Friday High Five: Bodyscapes, This Charming Charlie and Writers’ Pen Names
Charles Schulz plus Morrissey = This Charming Charlie
It’s the pop-culture connection we had to have. A new Tumblr, This Charming Charlie, pairs Charlie Brown comic strips with the lyrics of Morrissey’s The Smiths - and they fit surprisingly well, like a hand in a baseball glove. Gloomy old Charlie Brown and the king of sadface pop make a great pair.
Fantasy fan turned sword-maker to the stars
When we think of film and television production, we usually turn our attention - and interest - to the stars, directors and (sometimes) screenwriters. But what of the hundreds of little jobs that make the imaginary world of the screen feel palpably real?
Wired has run a fascinating profile of ‘the most famous blacksmith in Los Angeles’, Tony Swatton - the go-to guy for handcrafted weapons, including the hook from Hook, the blade from Blade and the swords for the Pirates of the Caribbean movies.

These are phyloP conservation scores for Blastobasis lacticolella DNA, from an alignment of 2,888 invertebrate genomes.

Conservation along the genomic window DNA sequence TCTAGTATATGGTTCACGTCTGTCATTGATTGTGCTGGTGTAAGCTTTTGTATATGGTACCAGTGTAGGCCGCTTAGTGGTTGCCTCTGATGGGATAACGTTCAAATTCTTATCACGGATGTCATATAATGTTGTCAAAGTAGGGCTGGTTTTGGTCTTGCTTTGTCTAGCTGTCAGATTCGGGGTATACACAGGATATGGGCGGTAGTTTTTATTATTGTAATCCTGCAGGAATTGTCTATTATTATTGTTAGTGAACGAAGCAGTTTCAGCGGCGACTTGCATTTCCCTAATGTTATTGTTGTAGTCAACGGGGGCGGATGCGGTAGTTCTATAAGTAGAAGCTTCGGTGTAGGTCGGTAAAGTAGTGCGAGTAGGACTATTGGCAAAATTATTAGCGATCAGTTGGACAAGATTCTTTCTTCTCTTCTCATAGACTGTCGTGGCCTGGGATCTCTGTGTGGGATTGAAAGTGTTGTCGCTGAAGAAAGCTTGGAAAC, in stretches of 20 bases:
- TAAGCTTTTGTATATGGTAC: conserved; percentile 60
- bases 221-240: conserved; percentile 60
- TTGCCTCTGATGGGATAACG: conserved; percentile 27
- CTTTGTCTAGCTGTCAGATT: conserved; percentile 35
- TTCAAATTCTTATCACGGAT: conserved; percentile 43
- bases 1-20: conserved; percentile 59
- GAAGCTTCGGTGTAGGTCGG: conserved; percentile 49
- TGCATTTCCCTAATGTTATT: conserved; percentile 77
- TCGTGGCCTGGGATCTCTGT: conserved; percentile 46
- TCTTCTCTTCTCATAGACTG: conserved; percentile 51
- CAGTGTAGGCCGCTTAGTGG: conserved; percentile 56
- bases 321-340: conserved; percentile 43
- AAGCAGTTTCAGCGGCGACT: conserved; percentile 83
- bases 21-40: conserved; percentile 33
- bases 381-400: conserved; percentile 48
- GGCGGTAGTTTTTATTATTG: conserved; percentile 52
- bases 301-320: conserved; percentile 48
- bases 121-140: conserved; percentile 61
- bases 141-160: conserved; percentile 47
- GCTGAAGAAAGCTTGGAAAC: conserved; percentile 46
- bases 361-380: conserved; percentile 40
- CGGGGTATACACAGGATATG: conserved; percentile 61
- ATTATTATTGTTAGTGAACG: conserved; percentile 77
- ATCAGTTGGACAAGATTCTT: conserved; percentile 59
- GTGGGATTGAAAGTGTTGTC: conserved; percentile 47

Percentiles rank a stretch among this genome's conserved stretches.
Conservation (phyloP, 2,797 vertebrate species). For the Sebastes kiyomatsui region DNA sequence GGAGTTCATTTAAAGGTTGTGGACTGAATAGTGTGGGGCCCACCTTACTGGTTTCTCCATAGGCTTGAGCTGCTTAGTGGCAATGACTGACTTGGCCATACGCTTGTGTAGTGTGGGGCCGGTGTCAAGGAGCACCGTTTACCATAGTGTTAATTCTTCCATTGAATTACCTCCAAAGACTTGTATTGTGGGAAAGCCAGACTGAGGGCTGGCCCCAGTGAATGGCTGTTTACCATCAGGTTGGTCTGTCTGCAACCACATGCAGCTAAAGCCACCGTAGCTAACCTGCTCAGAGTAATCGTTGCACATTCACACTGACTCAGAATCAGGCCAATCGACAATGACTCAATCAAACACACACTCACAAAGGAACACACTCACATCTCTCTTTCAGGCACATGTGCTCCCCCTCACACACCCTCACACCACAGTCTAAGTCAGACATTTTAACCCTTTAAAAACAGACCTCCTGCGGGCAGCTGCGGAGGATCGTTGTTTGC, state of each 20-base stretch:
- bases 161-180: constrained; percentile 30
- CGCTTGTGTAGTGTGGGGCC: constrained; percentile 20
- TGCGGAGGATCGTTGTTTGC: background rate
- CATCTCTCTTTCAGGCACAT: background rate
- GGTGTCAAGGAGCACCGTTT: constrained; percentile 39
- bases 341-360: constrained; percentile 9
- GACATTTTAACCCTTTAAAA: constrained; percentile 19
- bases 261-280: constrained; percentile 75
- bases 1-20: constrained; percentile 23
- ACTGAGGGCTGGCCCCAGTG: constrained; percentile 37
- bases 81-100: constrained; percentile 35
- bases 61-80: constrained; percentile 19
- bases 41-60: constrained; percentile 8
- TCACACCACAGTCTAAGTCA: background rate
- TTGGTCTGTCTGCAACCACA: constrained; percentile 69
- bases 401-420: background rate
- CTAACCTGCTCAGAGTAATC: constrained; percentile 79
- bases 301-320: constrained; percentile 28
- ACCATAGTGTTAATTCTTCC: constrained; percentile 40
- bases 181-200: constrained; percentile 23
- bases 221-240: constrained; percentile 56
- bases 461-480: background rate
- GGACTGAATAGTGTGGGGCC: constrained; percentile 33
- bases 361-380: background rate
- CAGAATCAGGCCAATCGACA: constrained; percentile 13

Photographer Carl Warner is known for his ability to turn anything into fantastic landscapes, from office supplies to nuts and bolts - and, most famously, food. Now he’s turned his imagination to the human body, in a series called Bodyscapes.
Top ten fictional newsrooms
As the fortunes of old media continue to fall, it’s worth casting a nostalgic eye on the top ten fictional newsrooms of the recent past - from the cynical (classic 80s journalism-plus-love-triangle flick Broadcast News) to the idealistic (Redford and Hoffman as Woodward and Bernstein in All the President’s Men), and the flat-out send-up (Will Ferrell’s Anchorman - stay classy, San Diego).
Writers pick fantasy pen-name projects
Following J.K. Rowling’s unmasking as the author behind retired colonel Robert Galbraith and the crime novel A Cuckoo’s Calling, the New York Times has asked a series of writers to imagine what they might write under their own pen names, in a different genre to their own. International Man Booker prize-winning short-story writer Lydia Daviswould write memoir, in the voice of her cat Percy, while Florida crime king Carl Hiassen imagines ‘a series of vampire-romance novels set at an assisted-living facility in post-apocalyptic Boca Raton, Fla. Perhaps there could also be trolls and pythons.’